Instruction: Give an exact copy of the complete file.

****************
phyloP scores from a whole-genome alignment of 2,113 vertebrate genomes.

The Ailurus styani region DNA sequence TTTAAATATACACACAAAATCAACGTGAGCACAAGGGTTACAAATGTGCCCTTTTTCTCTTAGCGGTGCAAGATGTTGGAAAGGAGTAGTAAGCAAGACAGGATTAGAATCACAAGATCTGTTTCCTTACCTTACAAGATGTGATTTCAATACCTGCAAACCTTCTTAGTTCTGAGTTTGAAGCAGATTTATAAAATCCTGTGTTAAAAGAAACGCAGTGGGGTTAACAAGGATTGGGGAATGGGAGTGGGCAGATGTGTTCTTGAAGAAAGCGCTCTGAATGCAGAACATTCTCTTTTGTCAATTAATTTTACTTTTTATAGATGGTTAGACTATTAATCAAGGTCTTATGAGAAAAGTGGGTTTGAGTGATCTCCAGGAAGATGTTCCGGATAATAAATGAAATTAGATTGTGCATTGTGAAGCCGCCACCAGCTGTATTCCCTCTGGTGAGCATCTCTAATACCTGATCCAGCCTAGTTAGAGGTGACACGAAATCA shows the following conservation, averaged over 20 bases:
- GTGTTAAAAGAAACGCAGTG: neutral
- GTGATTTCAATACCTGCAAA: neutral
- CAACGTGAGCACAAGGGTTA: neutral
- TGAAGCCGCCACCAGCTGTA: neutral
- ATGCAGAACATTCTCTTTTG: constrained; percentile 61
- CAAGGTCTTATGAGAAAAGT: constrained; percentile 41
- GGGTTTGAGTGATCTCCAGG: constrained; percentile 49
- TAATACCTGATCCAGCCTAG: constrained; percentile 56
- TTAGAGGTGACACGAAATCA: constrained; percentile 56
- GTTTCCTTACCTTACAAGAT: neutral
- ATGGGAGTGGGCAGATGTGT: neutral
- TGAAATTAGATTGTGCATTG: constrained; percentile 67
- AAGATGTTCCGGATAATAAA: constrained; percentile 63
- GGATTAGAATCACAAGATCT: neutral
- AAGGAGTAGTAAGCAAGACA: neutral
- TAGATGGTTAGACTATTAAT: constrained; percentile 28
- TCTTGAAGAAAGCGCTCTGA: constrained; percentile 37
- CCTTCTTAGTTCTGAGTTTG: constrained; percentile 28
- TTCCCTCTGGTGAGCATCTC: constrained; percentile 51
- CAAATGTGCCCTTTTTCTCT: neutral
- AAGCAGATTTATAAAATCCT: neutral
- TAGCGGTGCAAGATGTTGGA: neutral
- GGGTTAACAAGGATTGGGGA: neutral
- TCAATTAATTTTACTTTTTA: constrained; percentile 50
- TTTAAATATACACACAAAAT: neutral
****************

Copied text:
phyloP scores from a whole-genome alignment of 2,113 vertebrate genomes.

The Ailurus styani region DNA sequence TTTAAATATACACACAAAATCAACGTGAGCACAAGGGTTACAAATGTGCCCTTTTTCTCTTAGCGGTGCAAGATGTTGGAAAGGAGTAGTAAGCAAGACAGGATTAGAATCACAAGATCTGTTTCCTTACCTTACAAGATGTGATTTCAATACCTGCAAACCTTCTTAGTTCTGAGTTTGAAGCAGATTTATAAAATCCTGTGTTAAAAGAAACGCAGTGGGGTTAACAAGGATTGGGGAATGGGAGTGGGCAGATGTGTTCTTGAAGAAAGCGCTCTGAATGCAGAACATTCTCTTTTGTCAATTAATTTTACTTTTTATAGATGGTTAGACTATTAATCAAGGTCTTATGAGAAAAGTGGGTTTGAGTGATCTCCAGGAAGATGTTCCGGATAATAAATGAAATTAGATTGTGCATTGTGAAGCCGCCACCAGCTGTATTCCCTCTGGTGAGCATCTCTAATACCTGATCCAGCCTAGTTAGAGGTGACACGAAATCA shows the following conservation, averaged over 20 bases:
- GTGTTAAAAGAAACGCAGTG: neutral
- GTGATTTCAATACCTGCAAA: neutral
- CAACGTGAGCACAAGGGTTA: neutral
- TGAAGCCGCCACCAGCTGTA: neutral
- ATGCAGAACATTCTCTTTTG: constrained; percentile 61
- CAAGGTCTTATGAGAAAAGT: constrained; percentile 41
- GGGTTTGAGTGATCTCCAGG: constrained; percentile 49
- TAATACCTGATCCAGCCTAG: constrained; percentile 56
- TTAGAGGTGACACGAAATCA: constrained; percentile 56
- GTTTCCTTACCTTACAAGAT: neutral
- ATGGGAGTGGGCAGATGTGT: neutral
- TGAAATTAGATTGTGCATTG: constrained; percentile 67
- AAGATGTTCCGGATAATAAA: constrained; percentile 63
- GGATTAGAATCACAAGATCT: neutral
- AAGGAGTAGTAAGCAAGACA: neutral
- TAGATGGTTAGACTATTAAT: constrained; percentile 28
- TCTTGAAGAAAGCGCTCTGA: constrained; percentile 37
- CCTTCTTAGTTCTGAGTTTG: constrained; percentile 28
- TTCCCTCTGGTGAGCATCTC: constrained; percentile 51
- CAAATGTGCCCTTTTTCTCT: neutral
- AAGCAGATTTATAAAATCCT: neutral
- TAGCGGTGCAAGATGTTGGA: neutral
- GGGTTAACAAGGATTGGGGA: neutral
- TCAATTAATTTTACTTTTTA: constrained; percentile 50
- TTTAAATATACACACAAAAT: neutral